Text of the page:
Bluebonnet Belle down — No fatalities

RDoug

Well-Known Member
All 13 Passengers Survive a Fiery Texas Plane Crash
  • The World War II-era C-47 plane, nicknamed the “Bluebonnet Belle,” was taking off to fly to an airshow in Wisconsin when it crashed around 9 a.m. CT Saturday, KTXS reports. The plane burst into flames, igniting nearby grass at Burnet Municipal Airport.
  • All 13 people aboard the plane escaped alive, but one was airlifted to San Antonio Medical Center with significant burn injuries and seven others were treated for minor injuries at Seton Highland Lakes Hospital, according to the Burnet County Sheriff’s Office. Firefighters were able to put out the flames at the scene
 

Lawman

Well-Known Member
How unfortunate....

The real shame of it isn’t the individual loss of a historic plane, it’s the reminder that mathematically they will all sooner or later cease to exist. No amount of protective effort will save them forever particularly if we continue to do what they were meant to do with them (fly). The question will be at what point do we confine all these magnificent Warbirds to the ground for the sake of saving them longer.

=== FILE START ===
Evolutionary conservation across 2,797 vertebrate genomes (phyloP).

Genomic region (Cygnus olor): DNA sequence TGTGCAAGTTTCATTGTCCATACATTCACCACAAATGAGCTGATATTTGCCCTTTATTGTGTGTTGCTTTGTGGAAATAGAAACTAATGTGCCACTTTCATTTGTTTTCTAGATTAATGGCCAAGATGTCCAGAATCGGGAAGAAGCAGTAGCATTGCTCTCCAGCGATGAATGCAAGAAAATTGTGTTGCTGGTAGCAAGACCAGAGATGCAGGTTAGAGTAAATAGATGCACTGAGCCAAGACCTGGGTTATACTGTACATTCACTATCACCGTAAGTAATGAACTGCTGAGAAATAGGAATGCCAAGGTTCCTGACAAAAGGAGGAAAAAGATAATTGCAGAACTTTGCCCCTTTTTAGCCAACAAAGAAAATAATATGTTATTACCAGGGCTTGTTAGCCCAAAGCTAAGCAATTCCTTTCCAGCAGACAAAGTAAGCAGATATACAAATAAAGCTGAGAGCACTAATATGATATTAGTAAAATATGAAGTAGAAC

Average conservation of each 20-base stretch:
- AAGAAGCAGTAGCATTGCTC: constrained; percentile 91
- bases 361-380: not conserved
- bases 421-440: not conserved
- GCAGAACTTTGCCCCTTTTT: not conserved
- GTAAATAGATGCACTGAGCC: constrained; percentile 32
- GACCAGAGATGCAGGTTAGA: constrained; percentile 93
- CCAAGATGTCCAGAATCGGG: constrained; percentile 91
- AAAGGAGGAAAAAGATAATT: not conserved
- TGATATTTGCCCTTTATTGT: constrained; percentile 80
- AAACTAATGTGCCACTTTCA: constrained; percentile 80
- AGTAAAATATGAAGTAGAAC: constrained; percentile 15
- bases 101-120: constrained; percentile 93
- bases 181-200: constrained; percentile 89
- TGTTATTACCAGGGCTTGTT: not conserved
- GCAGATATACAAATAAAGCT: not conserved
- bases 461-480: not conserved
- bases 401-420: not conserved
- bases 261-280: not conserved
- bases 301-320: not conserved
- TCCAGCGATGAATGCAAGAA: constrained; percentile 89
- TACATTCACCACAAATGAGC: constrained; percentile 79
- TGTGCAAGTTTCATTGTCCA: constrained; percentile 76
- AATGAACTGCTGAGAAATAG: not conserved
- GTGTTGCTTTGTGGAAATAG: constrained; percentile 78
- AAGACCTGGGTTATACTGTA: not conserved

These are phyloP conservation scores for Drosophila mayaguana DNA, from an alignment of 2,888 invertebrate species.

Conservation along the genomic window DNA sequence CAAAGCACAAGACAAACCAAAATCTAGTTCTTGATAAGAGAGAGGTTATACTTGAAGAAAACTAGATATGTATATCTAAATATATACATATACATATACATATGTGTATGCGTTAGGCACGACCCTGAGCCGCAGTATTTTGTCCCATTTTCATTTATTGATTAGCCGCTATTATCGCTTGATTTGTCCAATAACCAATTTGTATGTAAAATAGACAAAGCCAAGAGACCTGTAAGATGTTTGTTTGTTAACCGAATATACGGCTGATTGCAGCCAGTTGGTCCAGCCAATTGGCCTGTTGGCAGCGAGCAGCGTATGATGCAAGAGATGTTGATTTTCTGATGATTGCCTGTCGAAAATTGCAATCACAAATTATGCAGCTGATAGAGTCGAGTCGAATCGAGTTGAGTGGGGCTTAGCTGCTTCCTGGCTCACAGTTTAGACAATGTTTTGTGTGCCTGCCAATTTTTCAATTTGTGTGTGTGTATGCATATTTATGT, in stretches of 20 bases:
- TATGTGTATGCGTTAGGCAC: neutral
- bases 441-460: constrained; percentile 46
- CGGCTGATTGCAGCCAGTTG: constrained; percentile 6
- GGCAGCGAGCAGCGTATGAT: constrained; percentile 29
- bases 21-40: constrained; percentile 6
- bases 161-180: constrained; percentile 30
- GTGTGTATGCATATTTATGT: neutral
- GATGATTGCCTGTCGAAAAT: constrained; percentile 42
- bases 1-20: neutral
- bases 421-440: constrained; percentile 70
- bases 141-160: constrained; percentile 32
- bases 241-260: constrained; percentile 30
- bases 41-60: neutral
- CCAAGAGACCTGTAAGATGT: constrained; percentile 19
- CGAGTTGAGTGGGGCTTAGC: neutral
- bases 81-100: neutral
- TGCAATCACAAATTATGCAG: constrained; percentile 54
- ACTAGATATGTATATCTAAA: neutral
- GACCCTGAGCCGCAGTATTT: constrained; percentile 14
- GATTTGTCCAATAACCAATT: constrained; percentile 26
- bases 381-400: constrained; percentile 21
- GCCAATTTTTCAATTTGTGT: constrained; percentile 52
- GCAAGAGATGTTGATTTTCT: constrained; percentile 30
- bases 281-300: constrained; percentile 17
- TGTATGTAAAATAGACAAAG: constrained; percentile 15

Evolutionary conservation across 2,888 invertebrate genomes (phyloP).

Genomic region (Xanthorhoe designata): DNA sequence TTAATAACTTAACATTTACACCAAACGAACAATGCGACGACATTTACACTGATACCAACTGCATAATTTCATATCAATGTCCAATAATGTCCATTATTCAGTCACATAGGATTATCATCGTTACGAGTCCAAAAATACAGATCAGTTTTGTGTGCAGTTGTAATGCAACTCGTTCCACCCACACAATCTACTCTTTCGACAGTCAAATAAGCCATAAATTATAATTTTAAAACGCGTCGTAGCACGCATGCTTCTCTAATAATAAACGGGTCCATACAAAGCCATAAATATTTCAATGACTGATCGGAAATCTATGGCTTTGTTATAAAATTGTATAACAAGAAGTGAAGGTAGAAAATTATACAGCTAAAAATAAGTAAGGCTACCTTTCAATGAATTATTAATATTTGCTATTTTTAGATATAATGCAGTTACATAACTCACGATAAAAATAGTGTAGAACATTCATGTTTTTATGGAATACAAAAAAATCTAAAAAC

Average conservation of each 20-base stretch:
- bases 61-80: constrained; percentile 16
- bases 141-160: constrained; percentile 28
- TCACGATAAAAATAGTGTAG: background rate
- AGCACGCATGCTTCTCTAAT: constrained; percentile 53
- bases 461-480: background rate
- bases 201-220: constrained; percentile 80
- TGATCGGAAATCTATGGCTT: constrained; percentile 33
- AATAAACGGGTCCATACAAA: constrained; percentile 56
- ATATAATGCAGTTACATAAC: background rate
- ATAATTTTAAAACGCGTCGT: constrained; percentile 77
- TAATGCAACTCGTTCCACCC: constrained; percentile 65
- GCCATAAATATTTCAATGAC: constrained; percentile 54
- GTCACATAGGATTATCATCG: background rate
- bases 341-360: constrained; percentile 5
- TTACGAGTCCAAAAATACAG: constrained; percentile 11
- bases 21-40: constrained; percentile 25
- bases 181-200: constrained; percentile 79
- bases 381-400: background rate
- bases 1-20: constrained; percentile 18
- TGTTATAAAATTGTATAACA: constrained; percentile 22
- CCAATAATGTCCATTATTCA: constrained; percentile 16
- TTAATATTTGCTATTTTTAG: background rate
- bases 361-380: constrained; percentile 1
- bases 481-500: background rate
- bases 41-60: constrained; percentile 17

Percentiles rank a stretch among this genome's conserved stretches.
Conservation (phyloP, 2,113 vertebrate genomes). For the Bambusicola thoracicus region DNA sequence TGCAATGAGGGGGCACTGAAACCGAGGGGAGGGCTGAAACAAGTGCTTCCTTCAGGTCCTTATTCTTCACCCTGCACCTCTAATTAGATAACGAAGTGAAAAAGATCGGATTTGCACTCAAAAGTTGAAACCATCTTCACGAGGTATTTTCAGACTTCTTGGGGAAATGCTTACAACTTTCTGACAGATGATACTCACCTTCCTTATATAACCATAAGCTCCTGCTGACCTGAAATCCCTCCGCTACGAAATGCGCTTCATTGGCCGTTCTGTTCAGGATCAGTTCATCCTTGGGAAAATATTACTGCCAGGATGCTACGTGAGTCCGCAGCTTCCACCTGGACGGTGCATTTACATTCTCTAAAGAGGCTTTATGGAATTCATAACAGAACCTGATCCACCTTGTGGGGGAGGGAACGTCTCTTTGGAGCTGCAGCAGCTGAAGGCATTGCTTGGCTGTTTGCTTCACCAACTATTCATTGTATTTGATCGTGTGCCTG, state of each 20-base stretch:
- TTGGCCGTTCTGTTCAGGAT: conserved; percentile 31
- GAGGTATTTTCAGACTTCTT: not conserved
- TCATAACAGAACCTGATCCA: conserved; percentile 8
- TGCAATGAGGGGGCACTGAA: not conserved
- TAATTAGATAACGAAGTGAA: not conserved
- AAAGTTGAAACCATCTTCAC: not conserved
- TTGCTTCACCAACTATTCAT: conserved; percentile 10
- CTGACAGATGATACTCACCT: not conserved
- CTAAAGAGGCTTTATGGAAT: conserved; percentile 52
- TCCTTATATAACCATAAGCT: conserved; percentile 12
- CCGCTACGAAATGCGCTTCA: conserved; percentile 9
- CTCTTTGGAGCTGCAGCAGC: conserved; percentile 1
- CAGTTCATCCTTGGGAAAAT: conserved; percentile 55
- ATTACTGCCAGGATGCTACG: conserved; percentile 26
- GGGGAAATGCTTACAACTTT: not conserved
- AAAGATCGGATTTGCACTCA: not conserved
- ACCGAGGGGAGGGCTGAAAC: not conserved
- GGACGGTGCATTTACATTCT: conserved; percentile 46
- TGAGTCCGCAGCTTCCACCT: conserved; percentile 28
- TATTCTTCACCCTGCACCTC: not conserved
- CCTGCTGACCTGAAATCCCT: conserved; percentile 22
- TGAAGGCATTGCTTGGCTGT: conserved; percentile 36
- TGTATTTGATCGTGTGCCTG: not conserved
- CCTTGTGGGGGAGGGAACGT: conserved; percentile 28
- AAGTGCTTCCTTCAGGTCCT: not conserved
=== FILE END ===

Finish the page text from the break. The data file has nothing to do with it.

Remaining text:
Sent from my iPhone using Tapatalk
 

milleR

Well-Known Member
The question will be at what point do we confine all these magnificent Warbirds to the ground for the sake of saving them longer.


Sent from my iPhone using Tapatalk
I think about that every time one of these historical planes go down, but I think there are enough preserved in museums that non-flying examples will be around for a while.

When I was down in the islands circa 2008, 4 Star was still running a couple C-47's/DC-3's that had served in the war between SJU, STX, and STT on revenue service.
 

gliderboy

Well-Known Member
Jeez, whom are they letting fly these things!? Another irreplaceable aircraft destroyed by an incompetent pilot.
And yes, I have DC-3 time and I've seen the crash video.
 

WacoFan

Bigly
How unfortunate....

The real shame of it isn’t the individual loss of a historic plane, it’s the reminder that mathematically they will all sooner or later cease to exist. No amount of protective effort will save them forever particularly if we continue to do what they were meant to do with them (fly). The question will be at what point do we confine all these magnificent Warbirds to the ground for the sake of saving them longer.


Sent from my iPhone using Tapatalk